Acid-Fast Stain- Principle, Procedure, Interpretation and Examples

It is the differential staining techniques which was first developed by Ziehl and later on modified by Neelsen. So this method is also called Ziehl-Neelsen staining techniques. Neelsen in 1883 used Ziehl’s carbol-fuchsin and heat then decolorized with an acid alcohol, and counter stained with methylene blue. Thus Ziehl-Neelsen staining techniques was developed.

The main aim of this staining is to differentiate bacteria into acid fast group and non-acid fast groups.  This method is used for those microorganisms which are not staining by simple or Gram staining method, particularly the member of genus Mycobacterium, are resistant and can only be visualized by acid-fast staining.

Principle of Acid-Fast Stain

When the smear is stained with carbol fuchsin, it solubilizes the lipoidal material present in the Mycobacterial cell wall but by the application of heat, carbol fuchsin further penetrates through lipoidal wall and enters into cytoplasm. Then after all cell appears red. Then the smear is decolorized with decolorizing agent (3% HCL in 95% alcohol) but the acid fast cells are resistant due to the presence of large amount of lipoidal material in their cell wall which prevents the penetration of decolorizing solution. The non-acid fast organism lack the lipoidal material in their cell wall due to which they are easily decolorized, leaving the cells colorless. Then the smear is stained with counterstain, methylene blue. Only decolorized cells absorb the counter stain and take its color and appears blue while acid-fast cells retain the red color.

Summary of Acid-Fast Stain

Application ofReagentCell colour
Acid fastNon-acid fast
Primary dyeCarbol fuchsinRedRed
DecolorizerAcid alcoholRedColorless
Counter stainMethylene blueRedBlue

Procedure of Acid-Fast Stain

  1. Prepare bacterial smear on clean and grease free slide, using sterile technique.
  2. Allow smear to air dry and then heat fix.
    Alcohol-fixation: This is recommended when the smear has not been prepared from sodium hypochlorite (bleach) treated sputum and will not be stained immediately. M. tuberculosis is killed by bleach and during the staining process. Heat-fixation of untreated sputum will not kill M. tuberculosis whereas alcohol-fixation is bactericidal.
  3. Cover the smear with carbol fuchsin stain.
  4. Heat the stain until vapour just begins to rise (i.e. about 60 [1]C). Do not overheat. Allow the heated stain to remain on the slide for 5 minutes.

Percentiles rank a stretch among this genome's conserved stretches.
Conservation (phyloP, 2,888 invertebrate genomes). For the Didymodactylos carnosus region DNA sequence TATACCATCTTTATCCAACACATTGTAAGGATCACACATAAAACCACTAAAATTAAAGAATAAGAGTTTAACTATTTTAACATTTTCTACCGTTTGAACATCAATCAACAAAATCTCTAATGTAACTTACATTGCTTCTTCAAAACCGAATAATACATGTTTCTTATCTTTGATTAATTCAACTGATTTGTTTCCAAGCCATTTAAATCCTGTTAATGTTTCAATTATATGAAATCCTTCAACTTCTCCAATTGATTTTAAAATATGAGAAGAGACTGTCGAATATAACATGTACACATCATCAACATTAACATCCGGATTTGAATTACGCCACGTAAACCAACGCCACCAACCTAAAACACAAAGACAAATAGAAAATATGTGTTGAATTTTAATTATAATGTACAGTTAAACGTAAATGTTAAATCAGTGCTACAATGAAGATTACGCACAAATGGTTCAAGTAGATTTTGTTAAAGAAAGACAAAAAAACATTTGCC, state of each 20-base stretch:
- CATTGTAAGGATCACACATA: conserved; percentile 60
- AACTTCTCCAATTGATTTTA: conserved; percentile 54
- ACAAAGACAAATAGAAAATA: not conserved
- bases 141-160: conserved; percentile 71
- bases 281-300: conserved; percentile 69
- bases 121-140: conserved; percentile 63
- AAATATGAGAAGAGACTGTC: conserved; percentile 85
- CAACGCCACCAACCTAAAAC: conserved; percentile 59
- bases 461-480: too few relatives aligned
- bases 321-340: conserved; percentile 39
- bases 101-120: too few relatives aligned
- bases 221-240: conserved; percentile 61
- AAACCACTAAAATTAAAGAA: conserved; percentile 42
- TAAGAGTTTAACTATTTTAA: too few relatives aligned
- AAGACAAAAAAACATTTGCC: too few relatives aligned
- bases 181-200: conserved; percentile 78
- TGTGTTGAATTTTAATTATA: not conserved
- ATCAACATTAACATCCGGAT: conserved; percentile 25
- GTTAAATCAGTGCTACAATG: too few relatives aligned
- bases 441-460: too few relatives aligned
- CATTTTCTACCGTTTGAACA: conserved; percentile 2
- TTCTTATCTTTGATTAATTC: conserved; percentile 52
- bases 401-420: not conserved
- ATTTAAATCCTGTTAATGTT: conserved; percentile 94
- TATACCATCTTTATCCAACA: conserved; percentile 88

Heating the stain: Great care must be taken when heating the carbol fuchsin especially if staining is carried out over a tray or other container in which highly fiammable chemicals have collected from previous staining. Only a small fiame should be applied under the slides using an ignited swab previously dampened with a few drops of acid alcohol or 70% v/v ethanol or methanol. Do not use a large ethanol soaked swab because this is a fire risk.
  5. Wash off the stain with clean water.
    Note: When the tap water is not clean, wash the smear with filtered water or clean boiled rainwater.
  6. Cover the smear with 3% v/v acid alcohol for 5 minutes or until the smear is sufficiently decolorized, i.e. pale pink.
    Caution: Acid alcohol is fiammable, therefore use it with care well away from an open fiame.
  7. Wash well with clean water.
  8. Cover the smear with malachite green stain for 1–2 minutes, using the longer time when the smear is thin.
  9. Wash off the stain with clean water.
  10. Wipe the back of the slide clean, and place it in a draining rack for the smear to air-dry (do not blot dry).
  11. Examine the smear microscopically, using the 100 X oil immersion objective.

Interpretation of Acid-Fast Stain

Interpretation of Acid-Fast Stain

Acid fast: Bright red to intensive purple (B), Red, straight or slightly
curved rods, occurring singly or in small groups, may appear beaded

Non-acid fast: Blue color (A)

Examples of Acid-Fast Stain

Mycobacterium tuberculosis visualization using the Ziehl–Neelsen stain

Mycobacterium tuberculosis visualization using the Ziehl–Neelsen stain.

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